silviacolasanti.it
» » Python 3 for Absolute Beginners

Download Python 3 for Absolute Beginners fb2, epub

by J-P Stacey,Tim Hall

Download Python 3 for Absolute Beginners fb2, epub

ISBN: 1430216328
Author: J-P Stacey,Tim Hall
Language: English
Publisher: Apress; 1st ed. edition (October 29, 2009)
Pages: 300
Category: Programming
Subcategory: IT
Rating: 4.8
Votes: 949
Size Fb2: 1669 kb
Size ePub: 1560 kb
Size Djvu: 1863 kb
Other formats: lit doc docx rtf


I was pleased to an early reference to Monty Python as well, as this is where the name Python comes from.

Tim Hall and J-P Stacey, Python 3 for Absolute Beginners (Apress . Many programming books assume at least some familiarity with computers.

Tim Hall and J-P Stacey, Python 3 for Absolute Beginners (Apress, 2009). Hall is enthusiastic about programming, and it comes through without him ever talking down to the reader.

I was pleased to an early reference to Monty Python as well, as this is where the name Python comes from.

Tim Hall currently provides front-line support for 64 Studio. He has also written newbie tutorials for Linux User and Developer magazine in between more mundane system admin and web authoring jobs

Tim Hall currently provides front-line support for 64 Studio. He has also written newbie tutorials for Linux User and Developer magazine in between more mundane system admin and web authoring jobs. Tim has released albums and performed as a musician and songwriter, both solo and in collaboration with other artists. He has been further honored as the holder of the Bardic chair of Glastonbury between 2005 and 2007.

Python 3 for Absolute Beginners. ■■ Tim Hall and J-P Stacey. J-P Stacey has been a senior developer at Torchbox Ltd since 2005, building and maintaining (among other things) Python, Django, and Drupal applications. He organizes the Oxford Geek Nights and gets involved in tuition and seminars at Torchbox.

There are many more people who want to study programming other than aspiring computer scientists with a passing grade in advanced calculus.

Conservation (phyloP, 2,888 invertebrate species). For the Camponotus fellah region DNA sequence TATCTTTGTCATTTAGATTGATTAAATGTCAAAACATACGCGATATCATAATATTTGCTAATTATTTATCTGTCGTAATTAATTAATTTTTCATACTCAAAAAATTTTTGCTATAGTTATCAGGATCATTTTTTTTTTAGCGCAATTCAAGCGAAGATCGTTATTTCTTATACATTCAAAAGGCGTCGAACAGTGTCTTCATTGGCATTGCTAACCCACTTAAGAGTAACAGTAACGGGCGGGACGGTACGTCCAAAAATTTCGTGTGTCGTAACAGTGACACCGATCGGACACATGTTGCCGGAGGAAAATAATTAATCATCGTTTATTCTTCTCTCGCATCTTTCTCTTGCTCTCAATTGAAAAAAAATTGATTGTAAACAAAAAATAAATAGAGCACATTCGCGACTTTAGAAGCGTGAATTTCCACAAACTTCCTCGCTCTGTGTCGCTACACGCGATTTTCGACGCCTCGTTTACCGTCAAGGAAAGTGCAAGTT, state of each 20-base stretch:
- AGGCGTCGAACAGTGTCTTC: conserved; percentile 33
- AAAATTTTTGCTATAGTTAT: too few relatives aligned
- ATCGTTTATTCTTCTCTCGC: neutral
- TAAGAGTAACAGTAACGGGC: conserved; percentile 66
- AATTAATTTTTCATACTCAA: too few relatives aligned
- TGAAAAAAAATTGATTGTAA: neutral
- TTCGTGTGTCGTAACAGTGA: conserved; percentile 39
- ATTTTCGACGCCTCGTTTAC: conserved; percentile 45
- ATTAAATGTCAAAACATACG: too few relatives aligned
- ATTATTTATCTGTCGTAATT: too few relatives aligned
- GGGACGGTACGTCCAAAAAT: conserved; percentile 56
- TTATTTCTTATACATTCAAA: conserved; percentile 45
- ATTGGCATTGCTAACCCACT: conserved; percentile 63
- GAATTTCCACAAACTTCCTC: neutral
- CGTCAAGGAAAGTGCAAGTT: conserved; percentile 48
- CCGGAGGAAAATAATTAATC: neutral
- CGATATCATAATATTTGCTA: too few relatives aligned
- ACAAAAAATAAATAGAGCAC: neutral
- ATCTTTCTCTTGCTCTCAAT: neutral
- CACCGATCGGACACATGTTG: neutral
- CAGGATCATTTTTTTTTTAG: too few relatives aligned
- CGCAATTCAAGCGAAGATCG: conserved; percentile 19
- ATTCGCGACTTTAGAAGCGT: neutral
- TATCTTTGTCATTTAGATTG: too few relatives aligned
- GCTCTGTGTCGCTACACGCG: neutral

Tim Hall and J-P Stacey. Books for professionals by professionals ®. Python 3 for Absolute Beginners Dear Reader, J-P Stacey. Tim Hall currently provides front-line support for 64 Studio. He has also written newbie tutorials for Linux User and Developer magazine in between more mundane system admin and web authoring jobs

Python 3 for Absolute Beginners. This is the only introduction to Python programming that does not assume programming expertise.

Want to be notified of new releases in absolute-begs? . Release v. corresponds to the code in the published book, without corrections or updates.

Release v. See the file Contributing. md for more information on how you can contribute to this repository.

There are many more people who want to study programming other than aspiring computer scientists with a passing grade in advanced calculus. This guide appeals to your intelligence and ability to solve practical problems, while gently teaching the most recent revision of the programming language Python.

You can learn solid software design skills and accomplish practical programming tasks, like extending applications and automating everyday processes, even if you have no programming experience at all. Authors Tim Hall and J–P Stacey use everyday language to decode programming jargon and teach Python 3 to the absolute beginner.

Comments:

Stoneshaper